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Home Education No Monitoring

The Children Aren’t Missing: Response to De Souza’s Claims

De Souza latest in long line of attack on home educators

Dame Rachel De Souza is the latest in a long line of those claiming that home educated children are “vulnerable” or “invisible” with extraordinarily little evidence. Her claims represent a substantial step up in the rhetoric however, with emotive interviews about 80,000 – 100,000 “ghost children” entirely ignoring the reality that approximately 80,000 of the 100,000 children Rachel de Souza claims are missing are in fact known to their local authority to be home educated. The children they claim to be worried about – those who so called dropped off the radar – are known to local authorities and on their databases. There is a legal duty on schools to inform the council and pass on all data.

There are some home educated children who are not known to local authorities as home educated but to talk of them as ‘invisible’ or a ‘ghost children’ is a nonsense. These children are not invisible, they are seen by family, friends, community groups, neighbours, go to classes, are seen by professionals and will be on numerous different databases such as the NHS. There is no benefit of being on a Department for Education database. Indeed there is possible harm. The Department for Education has a very poor track record with children’s data. The Information Commissioner’s Office report found they fail on numerous serious grounds   . Data which they hand over to the Home Office on a monthly basis, has been used in the “hostile environment”, they sell children’s information to companies, including to betting firms. There is evidence that the way that children’s data is used can have serious long term impacts.

This idea of invisibility is a real distraction. The Victoria Climbié Foundation, which 20 years after Victoria’s murder still campaigns for better protection for children, is really clear on the fact that Victoria wasn’t hidden. Nor was she home educated. They say lockdown was a red herring in Arthur’s case and many others. What they fight for is for professionals to actually listen to children. Time and time again following the death of a child it is claimed that they were ‘invisible’ to social services but numerous people, family, friends, schools contacted social services, sometimes the child themselves spoke out about their fears.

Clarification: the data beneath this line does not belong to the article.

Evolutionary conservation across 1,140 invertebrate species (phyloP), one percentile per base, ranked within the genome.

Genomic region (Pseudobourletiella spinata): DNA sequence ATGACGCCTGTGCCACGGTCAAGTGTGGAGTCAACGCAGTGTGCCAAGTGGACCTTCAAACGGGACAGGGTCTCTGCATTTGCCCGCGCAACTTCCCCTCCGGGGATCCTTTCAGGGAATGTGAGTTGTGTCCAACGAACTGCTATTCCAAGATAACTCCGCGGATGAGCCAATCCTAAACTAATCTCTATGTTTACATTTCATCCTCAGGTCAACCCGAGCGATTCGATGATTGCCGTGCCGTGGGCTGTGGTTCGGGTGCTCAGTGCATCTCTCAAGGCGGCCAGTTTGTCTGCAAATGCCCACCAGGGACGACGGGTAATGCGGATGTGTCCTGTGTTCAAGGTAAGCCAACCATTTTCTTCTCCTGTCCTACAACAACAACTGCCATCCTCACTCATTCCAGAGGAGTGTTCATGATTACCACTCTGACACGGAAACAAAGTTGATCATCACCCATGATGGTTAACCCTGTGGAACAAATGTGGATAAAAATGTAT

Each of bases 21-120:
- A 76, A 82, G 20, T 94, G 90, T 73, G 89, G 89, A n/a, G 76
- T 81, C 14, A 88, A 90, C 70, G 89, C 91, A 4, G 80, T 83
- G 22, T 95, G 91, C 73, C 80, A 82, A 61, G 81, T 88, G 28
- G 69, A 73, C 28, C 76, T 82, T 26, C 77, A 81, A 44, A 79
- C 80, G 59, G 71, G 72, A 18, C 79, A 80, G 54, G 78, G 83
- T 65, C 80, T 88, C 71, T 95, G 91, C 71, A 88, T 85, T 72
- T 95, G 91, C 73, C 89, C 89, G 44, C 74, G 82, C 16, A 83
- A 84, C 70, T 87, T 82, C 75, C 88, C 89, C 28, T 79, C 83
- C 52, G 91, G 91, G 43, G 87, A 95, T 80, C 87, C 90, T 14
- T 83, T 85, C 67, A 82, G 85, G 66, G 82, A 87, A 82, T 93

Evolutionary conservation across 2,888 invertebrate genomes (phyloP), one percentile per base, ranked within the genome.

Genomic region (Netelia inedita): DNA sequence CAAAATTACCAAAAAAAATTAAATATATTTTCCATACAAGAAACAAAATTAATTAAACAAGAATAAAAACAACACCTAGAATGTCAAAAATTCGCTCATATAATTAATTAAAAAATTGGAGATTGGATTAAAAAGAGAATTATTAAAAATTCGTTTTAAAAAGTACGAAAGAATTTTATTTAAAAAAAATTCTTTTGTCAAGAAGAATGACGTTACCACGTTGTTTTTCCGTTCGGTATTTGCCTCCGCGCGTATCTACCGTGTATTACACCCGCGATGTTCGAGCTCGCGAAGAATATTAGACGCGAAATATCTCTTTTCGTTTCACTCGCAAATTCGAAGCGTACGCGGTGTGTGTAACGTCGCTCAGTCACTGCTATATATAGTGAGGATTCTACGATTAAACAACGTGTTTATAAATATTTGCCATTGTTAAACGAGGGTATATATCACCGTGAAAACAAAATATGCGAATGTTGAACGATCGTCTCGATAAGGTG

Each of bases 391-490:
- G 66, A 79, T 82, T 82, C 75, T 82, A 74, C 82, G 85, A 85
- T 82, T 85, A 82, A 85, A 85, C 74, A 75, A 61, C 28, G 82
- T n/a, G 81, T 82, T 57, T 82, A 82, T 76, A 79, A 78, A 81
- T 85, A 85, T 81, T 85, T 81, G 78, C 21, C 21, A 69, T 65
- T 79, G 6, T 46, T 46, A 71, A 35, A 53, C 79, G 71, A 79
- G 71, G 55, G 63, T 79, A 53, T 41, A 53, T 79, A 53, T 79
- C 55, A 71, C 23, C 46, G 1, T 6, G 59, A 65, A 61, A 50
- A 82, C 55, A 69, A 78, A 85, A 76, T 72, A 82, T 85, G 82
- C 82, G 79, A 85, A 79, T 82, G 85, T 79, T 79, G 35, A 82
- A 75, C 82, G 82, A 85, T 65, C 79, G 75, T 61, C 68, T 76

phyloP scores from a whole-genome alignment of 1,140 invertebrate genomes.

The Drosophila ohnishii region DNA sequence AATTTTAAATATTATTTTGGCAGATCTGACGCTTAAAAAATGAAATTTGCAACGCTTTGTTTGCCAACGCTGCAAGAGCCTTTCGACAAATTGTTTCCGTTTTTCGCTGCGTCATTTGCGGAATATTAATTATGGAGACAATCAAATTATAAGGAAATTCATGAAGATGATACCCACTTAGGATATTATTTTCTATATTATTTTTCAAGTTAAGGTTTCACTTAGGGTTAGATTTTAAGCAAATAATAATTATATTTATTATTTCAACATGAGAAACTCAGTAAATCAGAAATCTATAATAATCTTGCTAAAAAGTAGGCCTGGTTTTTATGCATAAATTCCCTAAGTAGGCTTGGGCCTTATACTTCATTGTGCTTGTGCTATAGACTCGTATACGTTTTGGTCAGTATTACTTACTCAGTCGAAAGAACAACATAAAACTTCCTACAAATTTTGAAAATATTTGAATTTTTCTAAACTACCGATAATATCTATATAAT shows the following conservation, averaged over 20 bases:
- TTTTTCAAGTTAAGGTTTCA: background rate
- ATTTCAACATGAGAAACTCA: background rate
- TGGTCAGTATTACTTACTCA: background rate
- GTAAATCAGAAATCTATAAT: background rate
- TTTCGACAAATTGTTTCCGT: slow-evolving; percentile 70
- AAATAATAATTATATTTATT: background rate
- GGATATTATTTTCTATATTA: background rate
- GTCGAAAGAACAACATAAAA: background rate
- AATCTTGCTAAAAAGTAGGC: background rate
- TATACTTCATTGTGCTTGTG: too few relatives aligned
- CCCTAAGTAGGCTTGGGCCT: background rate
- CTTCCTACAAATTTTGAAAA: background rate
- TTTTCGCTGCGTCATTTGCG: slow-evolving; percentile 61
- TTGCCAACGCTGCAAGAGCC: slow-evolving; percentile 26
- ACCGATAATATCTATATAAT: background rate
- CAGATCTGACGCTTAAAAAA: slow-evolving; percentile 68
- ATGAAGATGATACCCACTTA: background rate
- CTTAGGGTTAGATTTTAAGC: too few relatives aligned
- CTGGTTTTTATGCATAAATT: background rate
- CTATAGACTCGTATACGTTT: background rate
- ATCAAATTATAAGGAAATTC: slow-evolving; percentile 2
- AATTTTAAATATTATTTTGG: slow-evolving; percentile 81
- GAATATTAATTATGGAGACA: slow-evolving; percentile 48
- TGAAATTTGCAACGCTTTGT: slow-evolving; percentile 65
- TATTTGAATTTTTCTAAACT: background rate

There is sometimes an argument made – that home educators shouldn’t care about being put on a register or about authorities wanting to come and inspect our child in their home because if it helps one child it is worth it. But there is sparse evidence that this approach would help children. There is no evidence that home educated children are more at risk than any other children. Adding children there are no concerns about into social services oversight only risks further diluting the focus and resources available for children who do need that help. Research, including that by Professor Lauren Devine, shows that increasing the numbers drawn into social services assessments has not increased the number of children helped nor has it led to more detection of abuse. Her research also shows extensive evidence that children and families are harmed by the experience of being assessed by social services with some impacts akin to PTSD.

Dame Rachel’s distortion of facts takes us further towards ever increasing official overstep and unwarranted state intervention. It is also a further obstacle to real solutions being found. Solutions to the problems of children not being heard within child protection, and of a school system which increasingly fails to provide a suitable education or indeed even a bearable daily routine to ever growing numbers of children.

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